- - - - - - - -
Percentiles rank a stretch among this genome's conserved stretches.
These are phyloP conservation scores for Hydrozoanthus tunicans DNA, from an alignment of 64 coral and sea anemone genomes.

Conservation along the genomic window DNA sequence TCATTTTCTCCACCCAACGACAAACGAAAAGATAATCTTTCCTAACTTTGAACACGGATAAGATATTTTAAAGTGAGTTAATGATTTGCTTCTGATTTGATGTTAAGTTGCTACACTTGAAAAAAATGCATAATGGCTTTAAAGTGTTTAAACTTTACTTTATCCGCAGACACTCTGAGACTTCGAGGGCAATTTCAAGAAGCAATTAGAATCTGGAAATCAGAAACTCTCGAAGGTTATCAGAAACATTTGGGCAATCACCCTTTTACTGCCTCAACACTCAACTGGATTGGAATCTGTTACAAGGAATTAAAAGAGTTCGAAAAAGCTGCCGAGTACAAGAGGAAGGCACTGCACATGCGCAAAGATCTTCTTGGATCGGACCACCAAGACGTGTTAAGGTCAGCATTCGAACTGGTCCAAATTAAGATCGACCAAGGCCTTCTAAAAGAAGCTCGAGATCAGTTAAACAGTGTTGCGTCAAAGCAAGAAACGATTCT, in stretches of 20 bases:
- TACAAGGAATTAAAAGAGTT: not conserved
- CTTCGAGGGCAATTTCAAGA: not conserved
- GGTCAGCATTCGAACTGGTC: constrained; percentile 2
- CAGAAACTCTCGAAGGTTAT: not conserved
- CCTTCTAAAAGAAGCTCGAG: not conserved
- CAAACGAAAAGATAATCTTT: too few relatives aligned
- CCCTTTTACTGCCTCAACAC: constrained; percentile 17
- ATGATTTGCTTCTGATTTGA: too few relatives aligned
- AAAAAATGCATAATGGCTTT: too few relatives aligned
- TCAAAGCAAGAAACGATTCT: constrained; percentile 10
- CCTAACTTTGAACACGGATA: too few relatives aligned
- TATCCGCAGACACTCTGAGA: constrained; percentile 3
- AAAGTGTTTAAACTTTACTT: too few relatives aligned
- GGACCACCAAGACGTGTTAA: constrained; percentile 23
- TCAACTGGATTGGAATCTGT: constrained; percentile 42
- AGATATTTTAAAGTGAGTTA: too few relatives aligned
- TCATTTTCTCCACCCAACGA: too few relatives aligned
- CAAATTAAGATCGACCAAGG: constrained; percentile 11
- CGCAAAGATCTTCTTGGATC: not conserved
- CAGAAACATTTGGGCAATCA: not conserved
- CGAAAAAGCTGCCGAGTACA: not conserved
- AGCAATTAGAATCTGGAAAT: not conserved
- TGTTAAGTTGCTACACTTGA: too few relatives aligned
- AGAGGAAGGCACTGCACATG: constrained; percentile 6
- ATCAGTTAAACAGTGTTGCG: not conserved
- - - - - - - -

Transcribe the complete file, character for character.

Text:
Percentiles rank a stretch among this genome's conserved stretches.
These are phyloP conservation scores for Hydrozoanthus tunicans DNA, from an alignment of 64 coral and sea anemone genomes.

Conservation along the genomic window DNA sequence TCATTTTCTCCACCCAACGACAAACGAAAAGATAATCTTTCCTAACTTTGAACACGGATAAGATATTTTAAAGTGAGTTAATGATTTGCTTCTGATTTGATGTTAAGTTGCTACACTTGAAAAAAATGCATAATGGCTTTAAAGTGTTTAAACTTTACTTTATCCGCAGACACTCTGAGACTTCGAGGGCAATTTCAAGAAGCAATTAGAATCTGGAAATCAGAAACTCTCGAAGGTTATCAGAAACATTTGGGCAATCACCCTTTTACTGCCTCAACACTCAACTGGATTGGAATCTGTTACAAGGAATTAAAAGAGTTCGAAAAAGCTGCCGAGTACAAGAGGAAGGCACTGCACATGCGCAAAGATCTTCTTGGATCGGACCACCAAGACGTGTTAAGGTCAGCATTCGAACTGGTCCAAATTAAGATCGACCAAGGCCTTCTAAAAGAAGCTCGAGATCAGTTAAACAGTGTTGCGTCAAAGCAAGAAACGATTCT, in stretches of 20 bases:
- TACAAGGAATTAAAAGAGTT: not conserved
- CTTCGAGGGCAATTTCAAGA: not conserved
- GGTCAGCATTCGAACTGGTC: constrained; percentile 2
- CAGAAACTCTCGAAGGTTAT: not conserved
- CCTTCTAAAAGAAGCTCGAG: not conserved
- CAAACGAAAAGATAATCTTT: too few relatives aligned
- CCCTTTTACTGCCTCAACAC: constrained; percentile 17
- ATGATTTGCTTCTGATTTGA: too few relatives aligned
- AAAAAATGCATAATGGCTTT: too few relatives aligned
- TCAAAGCAAGAAACGATTCT: constrained; percentile 10
- CCTAACTTTGAACACGGATA: too few relatives aligned
- TATCCGCAGACACTCTGAGA: constrained; percentile 3
- AAAGTGTTTAAACTTTACTT: too few relatives aligned
- GGACCACCAAGACGTGTTAA: constrained; percentile 23
- TCAACTGGATTGGAATCTGT: constrained; percentile 42
- AGATATTTTAAAGTGAGTTA: too few relatives aligned
- TCATTTTCTCCACCCAACGA: too few relatives aligned
- CAAATTAAGATCGACCAAGG: constrained; percentile 11
- CGCAAAGATCTTCTTGGATC: not conserved
- CAGAAACATTTGGGCAATCA: not conserved
- CGAAAAAGCTGCCGAGTACA: not conserved
- AGCAATTAGAATCTGGAAAT: not conserved
- TGTTAAGTTGCTACACTTGA: too few relatives aligned
- AGAGGAAGGCACTGCACATG: constrained; percentile 6
- ATCAGTTAAACAGTGTTGCG: not conserved